By the middle of the seventh inning young Daniel Hudson had thrown 90-plus pitches. What happened next says a lot about the future of this team.
After giving up a home run to the second batter he faced in the game, Hudson was brilliant for the next five innings. His change-up was a few miles per hour less than normal but he said it had more depth and certainly was effective against the Giant's hitters who only managed three hits and one walk off the righty in the middle innings. His fastball continued to be lively and well under control.
Going into the seventh the Diamondbacks held a slim 2-1 lead over Barry Zito's Giants and Daniel, after striking out the first batter, gave up a single to big Pablo "Panda" Sandoval. Darren Ford pinch-running for the Panda stole second and then Giants infielder Juan Uribe moved the runner to third on a ground ball to the right side setting up a big two out situation.
Hudson then wisely pitched around the eighth man in the order, Cody Ross, forcing the Giants to lift ace Barry Zito for a pinch hitter, lefty Travis Ishikawa.
It's a pivotal moment in the game with Hudson facing a the prospect of giving up a tying run and a lefty (veteran Mike Hampton) ready in the Diamondbacks bullpen.
Manager Kirk Gibson has talked about putting his young players in pressure situations so he could see how they handle themselves and to teach them valuable lessons for the future when hopefully, games will matter much more. With that in mind, it really wasn't too big of a surprise that Gibby let Hudson face Ishikawa.
Daniel came through with flying colors, inducing an innning-ending ground ball to first.
"I've got all the confidence in the world in myself that I know I can get out of that situation and it really means a lot to me that he (Gibson) has the same confidence that I do that I can get myself out of that jam," Hudson said.
Gibby retold the report from his pitching coach Mel Stottlemyre, Jr. who after visiting with Hudson on the mound before facing Ishikawa said that Hudson was 'calm' and ready to go.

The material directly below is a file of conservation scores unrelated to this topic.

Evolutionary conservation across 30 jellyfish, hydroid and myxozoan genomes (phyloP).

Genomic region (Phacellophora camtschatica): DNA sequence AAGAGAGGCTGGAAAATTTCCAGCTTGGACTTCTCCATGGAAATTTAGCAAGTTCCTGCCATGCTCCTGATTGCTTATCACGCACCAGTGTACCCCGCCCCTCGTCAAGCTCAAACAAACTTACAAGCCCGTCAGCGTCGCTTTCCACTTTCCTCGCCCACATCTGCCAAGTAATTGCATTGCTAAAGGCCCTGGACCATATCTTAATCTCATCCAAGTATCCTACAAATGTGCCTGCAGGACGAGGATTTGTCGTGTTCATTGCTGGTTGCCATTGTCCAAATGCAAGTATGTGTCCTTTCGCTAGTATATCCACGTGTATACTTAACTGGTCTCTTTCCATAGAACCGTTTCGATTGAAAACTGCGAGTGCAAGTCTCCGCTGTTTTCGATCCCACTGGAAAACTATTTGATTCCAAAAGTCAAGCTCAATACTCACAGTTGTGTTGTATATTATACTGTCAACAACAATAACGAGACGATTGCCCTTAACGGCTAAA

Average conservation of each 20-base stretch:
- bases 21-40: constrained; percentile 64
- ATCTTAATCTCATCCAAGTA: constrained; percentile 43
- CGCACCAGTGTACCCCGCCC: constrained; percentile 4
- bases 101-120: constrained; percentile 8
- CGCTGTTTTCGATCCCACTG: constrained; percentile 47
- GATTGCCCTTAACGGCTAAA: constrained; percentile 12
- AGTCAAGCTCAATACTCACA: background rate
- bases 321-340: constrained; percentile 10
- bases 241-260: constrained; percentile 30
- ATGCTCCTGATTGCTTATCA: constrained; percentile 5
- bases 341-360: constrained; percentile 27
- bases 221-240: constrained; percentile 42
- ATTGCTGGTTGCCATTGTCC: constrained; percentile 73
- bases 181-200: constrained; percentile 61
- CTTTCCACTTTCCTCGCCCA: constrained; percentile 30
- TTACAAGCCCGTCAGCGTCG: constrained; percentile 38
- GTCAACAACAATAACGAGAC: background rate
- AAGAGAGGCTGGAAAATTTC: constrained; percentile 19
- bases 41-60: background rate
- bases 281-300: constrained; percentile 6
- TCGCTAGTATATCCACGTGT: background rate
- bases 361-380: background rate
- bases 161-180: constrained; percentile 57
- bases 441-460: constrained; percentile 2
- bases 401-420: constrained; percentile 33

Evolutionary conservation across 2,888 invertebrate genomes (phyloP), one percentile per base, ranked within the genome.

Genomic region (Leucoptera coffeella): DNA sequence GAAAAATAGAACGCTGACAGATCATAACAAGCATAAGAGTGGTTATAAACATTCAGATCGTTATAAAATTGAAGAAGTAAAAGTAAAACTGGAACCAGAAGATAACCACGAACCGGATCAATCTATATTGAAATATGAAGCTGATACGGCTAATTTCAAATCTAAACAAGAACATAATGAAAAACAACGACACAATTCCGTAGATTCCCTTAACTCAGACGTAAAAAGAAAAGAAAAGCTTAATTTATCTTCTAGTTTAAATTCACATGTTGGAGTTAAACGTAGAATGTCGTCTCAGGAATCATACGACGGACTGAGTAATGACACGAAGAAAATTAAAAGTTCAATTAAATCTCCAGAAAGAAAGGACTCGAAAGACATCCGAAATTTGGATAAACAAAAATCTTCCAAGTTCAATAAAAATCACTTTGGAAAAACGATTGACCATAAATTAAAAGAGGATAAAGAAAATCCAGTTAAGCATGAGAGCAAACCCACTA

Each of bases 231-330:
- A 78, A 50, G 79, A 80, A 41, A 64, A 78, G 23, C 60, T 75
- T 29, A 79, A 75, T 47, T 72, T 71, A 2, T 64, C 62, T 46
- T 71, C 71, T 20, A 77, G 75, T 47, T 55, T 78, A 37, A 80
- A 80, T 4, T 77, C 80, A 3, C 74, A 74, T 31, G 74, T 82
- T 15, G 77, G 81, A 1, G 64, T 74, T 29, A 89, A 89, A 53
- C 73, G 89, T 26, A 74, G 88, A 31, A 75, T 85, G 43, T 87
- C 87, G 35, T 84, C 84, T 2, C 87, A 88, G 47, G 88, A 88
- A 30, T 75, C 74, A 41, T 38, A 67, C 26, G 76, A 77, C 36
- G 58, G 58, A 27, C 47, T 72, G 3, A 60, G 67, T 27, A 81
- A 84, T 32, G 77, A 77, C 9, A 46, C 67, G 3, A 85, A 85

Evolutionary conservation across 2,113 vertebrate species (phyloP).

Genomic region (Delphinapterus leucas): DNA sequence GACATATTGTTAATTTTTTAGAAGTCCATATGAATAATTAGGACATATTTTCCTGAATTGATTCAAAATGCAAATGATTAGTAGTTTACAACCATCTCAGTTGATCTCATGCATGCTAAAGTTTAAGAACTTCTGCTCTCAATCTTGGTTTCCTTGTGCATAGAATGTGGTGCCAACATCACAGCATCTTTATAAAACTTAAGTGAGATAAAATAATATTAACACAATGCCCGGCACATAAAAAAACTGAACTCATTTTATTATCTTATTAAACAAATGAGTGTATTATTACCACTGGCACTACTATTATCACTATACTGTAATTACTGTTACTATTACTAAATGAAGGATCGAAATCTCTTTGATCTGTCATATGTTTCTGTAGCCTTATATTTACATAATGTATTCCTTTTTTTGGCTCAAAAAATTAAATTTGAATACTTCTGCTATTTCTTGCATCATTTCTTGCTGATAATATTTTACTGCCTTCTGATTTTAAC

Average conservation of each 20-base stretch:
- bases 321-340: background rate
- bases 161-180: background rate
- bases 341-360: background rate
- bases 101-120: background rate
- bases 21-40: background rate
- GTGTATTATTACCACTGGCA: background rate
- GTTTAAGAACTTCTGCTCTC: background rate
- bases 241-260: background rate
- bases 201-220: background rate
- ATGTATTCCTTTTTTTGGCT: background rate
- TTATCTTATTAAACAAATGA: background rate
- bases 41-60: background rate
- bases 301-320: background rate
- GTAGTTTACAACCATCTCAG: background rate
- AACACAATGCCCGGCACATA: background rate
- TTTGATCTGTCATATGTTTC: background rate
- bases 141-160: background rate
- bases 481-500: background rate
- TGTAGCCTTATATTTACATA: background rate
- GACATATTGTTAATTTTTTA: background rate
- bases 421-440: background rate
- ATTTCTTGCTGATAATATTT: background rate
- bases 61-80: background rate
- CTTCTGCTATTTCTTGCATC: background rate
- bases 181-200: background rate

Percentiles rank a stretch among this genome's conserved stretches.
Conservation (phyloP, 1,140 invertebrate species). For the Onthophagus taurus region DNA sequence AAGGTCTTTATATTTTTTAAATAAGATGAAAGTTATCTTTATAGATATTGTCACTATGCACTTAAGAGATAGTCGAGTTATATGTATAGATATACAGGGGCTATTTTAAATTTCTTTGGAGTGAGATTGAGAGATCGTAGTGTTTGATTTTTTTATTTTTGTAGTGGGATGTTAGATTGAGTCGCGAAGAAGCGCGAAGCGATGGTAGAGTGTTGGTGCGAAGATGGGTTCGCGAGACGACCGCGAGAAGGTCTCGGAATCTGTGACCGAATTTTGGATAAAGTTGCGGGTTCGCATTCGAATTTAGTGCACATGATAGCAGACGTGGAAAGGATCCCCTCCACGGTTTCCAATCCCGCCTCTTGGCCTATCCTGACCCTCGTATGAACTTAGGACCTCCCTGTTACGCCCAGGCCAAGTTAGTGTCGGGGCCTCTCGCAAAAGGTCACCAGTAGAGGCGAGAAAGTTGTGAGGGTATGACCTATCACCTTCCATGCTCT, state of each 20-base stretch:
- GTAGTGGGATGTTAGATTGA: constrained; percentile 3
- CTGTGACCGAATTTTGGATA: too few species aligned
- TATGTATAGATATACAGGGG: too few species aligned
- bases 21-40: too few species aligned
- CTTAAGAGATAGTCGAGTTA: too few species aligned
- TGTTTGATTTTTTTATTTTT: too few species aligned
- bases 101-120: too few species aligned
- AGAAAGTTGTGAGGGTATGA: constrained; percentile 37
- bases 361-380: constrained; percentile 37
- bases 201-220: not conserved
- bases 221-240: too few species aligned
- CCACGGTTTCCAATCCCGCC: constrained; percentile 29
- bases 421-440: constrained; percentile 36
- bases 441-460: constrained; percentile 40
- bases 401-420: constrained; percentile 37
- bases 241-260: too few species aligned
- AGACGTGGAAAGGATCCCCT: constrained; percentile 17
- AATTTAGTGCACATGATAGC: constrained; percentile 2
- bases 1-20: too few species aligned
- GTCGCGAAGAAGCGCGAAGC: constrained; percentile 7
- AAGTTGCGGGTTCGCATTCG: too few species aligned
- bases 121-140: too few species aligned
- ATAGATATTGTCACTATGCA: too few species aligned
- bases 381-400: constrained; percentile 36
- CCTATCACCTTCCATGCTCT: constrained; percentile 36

Forget the win that is meaningless in the standings for this team deep in the cellar. It's moments like these that the last few weeks of the season are all about.
Not only does Hudson gain confidence from getting out of the jam and the fans can get just a little more excited about next season but you better believe the rest of the guys in the club house notice too.
"He's throwing well for us and we're glad to have him," Stephen Drew said.
Drew was offensive star of the night scoring the go-ahead run in the third after a lead off triple and then batting in a late insurance run in the seventh with two outs and a runner on second.
Catcher Miguel Montero said he was most impressed with Hudson's command of his fastball and says it's fun to catch him.
Hudson was basically a two pitch pitch through the first four or five innings before the slider was able to be used a bit more. It's a third pitch that Daniel has been working to develop.
Miggy said that because the slider isn't Hudson's best pitch, he only calls for it in counts where it can't hurt him. It's a balance between developing the pitch and giving Daniel confidence in it and not setting him up to get hit hard.
"I don't want to go with the breaking ball to strike 'em out somebody, just to make the hitter look something else. Just change his eye level, change his eye speed. I just try to put something down, the slider, so they can see something different and then just make the fastball even better," Montero explained about his approach to calling for Hudson's third pitch.
Another impressive aspect to Hudson's outing what his confidence and willingness to stick to his game plan after seeing Barry Enright get hit around the day prior. Both Enright and Hudson like to pitch in the strike zone and the Giants were well prepared for that.
Instead of going away from his strength in that situation and trying to get the aggressive G-men to swing at balls outside the zone, Daniel did what he does.
"Barry, I think he left a couple up in the zone, his fastball may have been a little more flat than usual. You can't really change the game plan," Hudson said adding the he and Montero were on the same page about going after the Giant's batters.
My best stuff against your best stuff. That's what you want to hear from a young man learning to win at this level.
Eventually, Hudson will have a rough night just like Enright did yesterday. We will see how Barry bounces back in a few days and at some point we will see if Hudson can maintain the confidence and aggressiveness after getting rocked a time or two. When that happens we will have learned a lot more about this quiet young man.
Hudson is now 5-1 since coming to the Diamondbacks with an ERA well under 2.0.